It's been a good year for breathtaking views of cities around the world so far. Today the observation deck at the top of Renzo Piano's Shard Tower in London opened to the public after London Mayor Boris Johnson cut the ribbon on the 800-foot-high platform. To celebrate, The Guardian has launched an interactive panorama of London taken from the top of the Shard, some 1,150 feet above the city streets, complete with the wooshing sound you very well might hear if you were actually perched atop the tower. The panorama also features stories and statistics about buildings and places throughout the city as you pan and zoom for the rest of the evening.
Posts tagged with "London":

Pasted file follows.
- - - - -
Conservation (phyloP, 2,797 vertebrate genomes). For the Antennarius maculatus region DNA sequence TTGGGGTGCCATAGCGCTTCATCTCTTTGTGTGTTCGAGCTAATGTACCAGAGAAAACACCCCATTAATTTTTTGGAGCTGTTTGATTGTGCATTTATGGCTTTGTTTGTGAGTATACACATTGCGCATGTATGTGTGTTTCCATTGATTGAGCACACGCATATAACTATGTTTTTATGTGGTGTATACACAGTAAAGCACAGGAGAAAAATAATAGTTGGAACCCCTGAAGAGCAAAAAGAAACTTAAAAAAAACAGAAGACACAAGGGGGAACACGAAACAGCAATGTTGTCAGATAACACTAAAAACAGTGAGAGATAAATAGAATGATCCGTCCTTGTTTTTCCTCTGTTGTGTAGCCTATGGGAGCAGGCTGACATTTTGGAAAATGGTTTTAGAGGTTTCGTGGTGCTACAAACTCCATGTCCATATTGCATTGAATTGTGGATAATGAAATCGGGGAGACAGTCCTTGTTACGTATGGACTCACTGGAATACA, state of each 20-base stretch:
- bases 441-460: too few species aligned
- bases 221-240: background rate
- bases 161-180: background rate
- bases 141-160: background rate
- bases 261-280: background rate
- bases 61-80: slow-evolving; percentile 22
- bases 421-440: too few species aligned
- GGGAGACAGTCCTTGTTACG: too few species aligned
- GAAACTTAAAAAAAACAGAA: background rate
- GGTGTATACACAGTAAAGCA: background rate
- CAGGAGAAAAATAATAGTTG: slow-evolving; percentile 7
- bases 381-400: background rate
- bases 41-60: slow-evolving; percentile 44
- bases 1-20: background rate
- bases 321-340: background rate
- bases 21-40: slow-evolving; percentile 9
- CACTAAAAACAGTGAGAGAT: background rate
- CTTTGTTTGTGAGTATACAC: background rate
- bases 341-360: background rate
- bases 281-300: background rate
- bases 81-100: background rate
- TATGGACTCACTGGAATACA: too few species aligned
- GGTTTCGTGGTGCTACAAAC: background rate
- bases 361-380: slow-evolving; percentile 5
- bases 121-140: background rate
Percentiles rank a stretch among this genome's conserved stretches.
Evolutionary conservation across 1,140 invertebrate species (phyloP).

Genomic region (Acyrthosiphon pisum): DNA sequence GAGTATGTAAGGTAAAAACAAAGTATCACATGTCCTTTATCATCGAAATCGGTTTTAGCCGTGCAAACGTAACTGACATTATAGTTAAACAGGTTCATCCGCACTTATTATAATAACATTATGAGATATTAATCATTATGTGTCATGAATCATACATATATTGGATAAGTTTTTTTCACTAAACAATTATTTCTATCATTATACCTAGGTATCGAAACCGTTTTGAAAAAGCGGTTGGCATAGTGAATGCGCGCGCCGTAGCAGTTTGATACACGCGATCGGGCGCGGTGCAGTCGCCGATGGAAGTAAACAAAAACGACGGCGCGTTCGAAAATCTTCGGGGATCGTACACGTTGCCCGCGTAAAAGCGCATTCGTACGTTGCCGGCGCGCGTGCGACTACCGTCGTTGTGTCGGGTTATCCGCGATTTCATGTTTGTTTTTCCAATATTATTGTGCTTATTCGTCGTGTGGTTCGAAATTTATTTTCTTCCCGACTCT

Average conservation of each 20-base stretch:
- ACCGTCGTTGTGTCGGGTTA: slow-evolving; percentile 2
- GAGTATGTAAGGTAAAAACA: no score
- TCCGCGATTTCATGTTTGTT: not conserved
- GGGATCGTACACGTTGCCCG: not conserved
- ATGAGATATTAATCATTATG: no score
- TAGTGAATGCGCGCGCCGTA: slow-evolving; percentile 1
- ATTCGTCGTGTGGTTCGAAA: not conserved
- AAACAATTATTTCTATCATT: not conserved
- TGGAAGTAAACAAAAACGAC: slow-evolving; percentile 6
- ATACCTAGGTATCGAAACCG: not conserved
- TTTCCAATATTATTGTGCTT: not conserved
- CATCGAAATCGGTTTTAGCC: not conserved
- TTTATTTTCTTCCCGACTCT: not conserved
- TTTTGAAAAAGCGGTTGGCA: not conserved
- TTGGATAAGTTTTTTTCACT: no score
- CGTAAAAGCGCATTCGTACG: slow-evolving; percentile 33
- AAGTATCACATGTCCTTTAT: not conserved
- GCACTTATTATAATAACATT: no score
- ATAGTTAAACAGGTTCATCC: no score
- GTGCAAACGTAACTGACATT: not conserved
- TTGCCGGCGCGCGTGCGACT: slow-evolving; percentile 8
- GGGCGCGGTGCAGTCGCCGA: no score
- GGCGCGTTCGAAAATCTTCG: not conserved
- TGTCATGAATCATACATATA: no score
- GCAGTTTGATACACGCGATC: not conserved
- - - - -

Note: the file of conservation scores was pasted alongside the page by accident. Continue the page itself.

Making a strong, modular and architecturally significant pavilion on pocket changeFor the Designers in Residence exhibition, Design Museum London asked four teams to respond to a brief entitled "Thrift." The four resulting projects address the notion that "the limitations of economy require more resourceful, inspired and intelligent use of materials and process" and that the constraints of thrift ultimately lead to "a more creative and fully resolved outcome" than a project with limitless resources. One of the four chosen proposals came from Lawrence Lek, an architect and sculptor who worked with Ken Yeang in Malaysia and Foster + Partners in London before founding his eponymous studio in 2011. For his project, "Unlimited Edition," he reflected on how he has approached fabricating prototypes since completing his studies at the Architectural Association (AA) in 2008. "I remember a lot of students' work, and mine especially, could be very extravagant with materials because being in school you have the luxury of many resources… One thing I found difficult just after leaving the academic world was actually fabricating prototypes." Without the ability to move freely between digital modeling and CNC milling, not to mention the wealth of other equipment available to him at AA, Lek decided to simplify his entire approach. "I use materials in an economical way out of necessity rather than an aesthetic idea," Lek said. "I try to make the most effective shape from limited materials." Instead of seeing this as a burden, Lek commented, "Thrift is the opportunity to create something completely unexpected from a very simple material technique, making the most of whatever opportunities or materials you immediately have." Lek decided to make a pavilion because, among other reasons, "it's like an extra small, deluxe version of an architect's work." He also wanted to see whether he could apply his experiments with bending plywood to create strong, modular, free standing, three dimensional forms that could be transported and assembled with ease, and then disassembled and used for something else. He began by experimenting with symmetrical shapes found in nature and cut small, Rorschach-like patterns out of paper, combining them in a variety of formations. He then made models from thin pieces of plywood, which he soaked and shaped into place. After the wood dries and the ties binding it into place are removed, the wood retains its shape without compromising the integrity of the materials. "I'm using plywood, which is lightweight but just thick enough that when it forms a shell it can be quite strong. Also I want it to be light so you can transport it just by carrying it in pieces. That's more like a tent, whereas most pavilions are made with really thick and heavy components that need a crane to be put into place." Once Lek developed a stable shape he tested it out with larger pieces cut from full size 4-by-8-foot plywood sheets by a CNC miller. He used the larger shapes to make furniture as well as modular units that he used to create the "Unlimited Edition" pavilion. He built a water tank slightly larger than the 4-by-8-foot sheets so he could soak them in his studio. Wrangling them into shape by himself was markedly more difficult than shaping his original palm-size models, but Lek was able to make the six pieces he needed to build the pavilion, which he secured with zip ties. Though Lek's acceptance into the Designers in Residence program afforded him the means to develop this fabrication process, he's still experimenting with all the possible applications. Potentially, Lek can patent his design and either sell the basic plans or manufacture and flat pack the pre-soaked plywood forms themselves. More importantly, his experiments show how large, sophisticated structures can be made from the most basic materials and processes. Wasteful fabrication methods and costly materials are not only unnecessary, they act as a barrier between a person interacting with the raw functionality of the space. "Most design products are designed to be stand alone objects," said Lek, "but it's when I join them together that they form another structure as well. That brings me back to my initial interest with design, playing with forms that by themselves don't really do anything, but it's when you join them together they suggest a function." Designers in Residence runs through January 13, 2013.